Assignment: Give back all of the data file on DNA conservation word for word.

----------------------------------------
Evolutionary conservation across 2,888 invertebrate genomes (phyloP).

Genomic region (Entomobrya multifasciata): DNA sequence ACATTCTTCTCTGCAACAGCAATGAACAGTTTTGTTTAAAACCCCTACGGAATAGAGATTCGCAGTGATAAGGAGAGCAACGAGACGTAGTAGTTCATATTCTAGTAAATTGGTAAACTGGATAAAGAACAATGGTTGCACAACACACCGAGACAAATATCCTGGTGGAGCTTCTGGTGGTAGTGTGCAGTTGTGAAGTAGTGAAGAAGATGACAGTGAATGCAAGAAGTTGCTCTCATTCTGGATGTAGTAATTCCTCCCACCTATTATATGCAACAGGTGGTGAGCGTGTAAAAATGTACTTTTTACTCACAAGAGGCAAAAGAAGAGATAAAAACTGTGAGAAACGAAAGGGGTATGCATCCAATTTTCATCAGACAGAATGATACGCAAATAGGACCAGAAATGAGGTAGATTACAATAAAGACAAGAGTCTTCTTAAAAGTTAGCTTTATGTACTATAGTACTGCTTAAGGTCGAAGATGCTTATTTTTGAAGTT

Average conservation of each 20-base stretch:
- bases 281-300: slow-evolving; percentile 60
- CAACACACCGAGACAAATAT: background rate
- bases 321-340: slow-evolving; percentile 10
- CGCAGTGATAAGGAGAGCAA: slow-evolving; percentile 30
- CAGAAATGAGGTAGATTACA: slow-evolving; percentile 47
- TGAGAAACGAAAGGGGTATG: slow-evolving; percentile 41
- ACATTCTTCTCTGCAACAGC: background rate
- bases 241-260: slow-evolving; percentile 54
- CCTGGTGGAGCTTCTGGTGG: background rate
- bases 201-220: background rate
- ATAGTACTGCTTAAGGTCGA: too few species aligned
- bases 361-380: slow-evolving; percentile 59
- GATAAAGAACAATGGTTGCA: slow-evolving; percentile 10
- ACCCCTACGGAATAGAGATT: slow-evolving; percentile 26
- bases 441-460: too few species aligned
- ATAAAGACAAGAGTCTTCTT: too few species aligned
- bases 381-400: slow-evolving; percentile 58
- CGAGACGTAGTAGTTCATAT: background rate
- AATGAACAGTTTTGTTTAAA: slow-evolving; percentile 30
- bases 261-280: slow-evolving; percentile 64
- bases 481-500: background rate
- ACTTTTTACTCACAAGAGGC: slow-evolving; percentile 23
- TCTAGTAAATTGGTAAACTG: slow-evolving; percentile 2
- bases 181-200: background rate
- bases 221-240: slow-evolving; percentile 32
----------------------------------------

Evolutionary conservation across 2,888 invertebrate genomes (phyloP).

Genomic region (Entomobrya multifasciata): DNA sequence ACATTCTTCTCTGCAACAGCAATGAACAGTTTTGTTTAAAACCCCTACGGAATAGAGATTCGCAGTGATAAGGAGAGCAACGAGACGTAGTAGTTCATATTCTAGTAAATTGGTAAACTGGATAAAGAACAATGGTTGCACAACACACCGAGACAAATATCCTGGTGGAGCTTCTGGTGGTAGTGTGCAGTTGTGAAGTAGTGAAGAAGATGACAGTGAATGCAAGAAGTTGCTCTCATTCTGGATGTAGTAATTCCTCCCACCTATTATATGCAACAGGTGGTGAGCGTGTAAAAATGTACTTTTTACTCACAAGAGGCAAAAGAAGAGATAAAAACTGTGAGAAACGAAAGGGGTATGCATCCAATTTTCATCAGACAGAATGATACGCAAATAGGACCAGAAATGAGGTAGATTACAATAAAGACAAGAGTCTTCTTAAAAGTTAGCTTTATGTACTATAGTACTGCTTAAGGTCGAAGATGCTTATTTTTGAAGTT

Average conservation of each 20-base stretch:
- bases 281-300: slow-evolving; percentile 60
- CAACACACCGAGACAAATAT: background rate
- bases 321-340: slow-evolving; percentile 10
- CGCAGTGATAAGGAGAGCAA: slow-evolving; percentile 30
- CAGAAATGAGGTAGATTACA: slow-evolving; percentile 47
- TGAGAAACGAAAGGGGTATG: slow-evolving; percentile 41
- ACATTCTTCTCTGCAACAGC: background rate
- bases 241-260: slow-evolving; percentile 54
- CCTGGTGGAGCTTCTGGTGG: background rate
- bases 201-220: background rate
- ATAGTACTGCTTAAGGTCGA: too few species aligned
- bases 361-380: slow-evolving; percentile 59
- GATAAAGAACAATGGTTGCA: slow-evolving; percentile 10
- ACCCCTACGGAATAGAGATT: slow-evolving; percentile 26
- bases 441-460: too few species aligned
- ATAAAGACAAGAGTCTTCTT: too few species aligned
- bases 381-400: slow-evolving; percentile 58
- CGAGACGTAGTAGTTCATAT: background rate
- AATGAACAGTTTTGTTTAAA: slow-evolving; percentile 30
- bases 261-280: slow-evolving; percentile 64
- bases 481-500: background rate
- ACTTTTTACTCACAAGAGGC: slow-evolving; percentile 23
- TCTAGTAAATTGGTAAACTG: slow-evolving; percentile 2
- bases 181-200: background rate
- bases 221-240: slow-evolving; percentile 32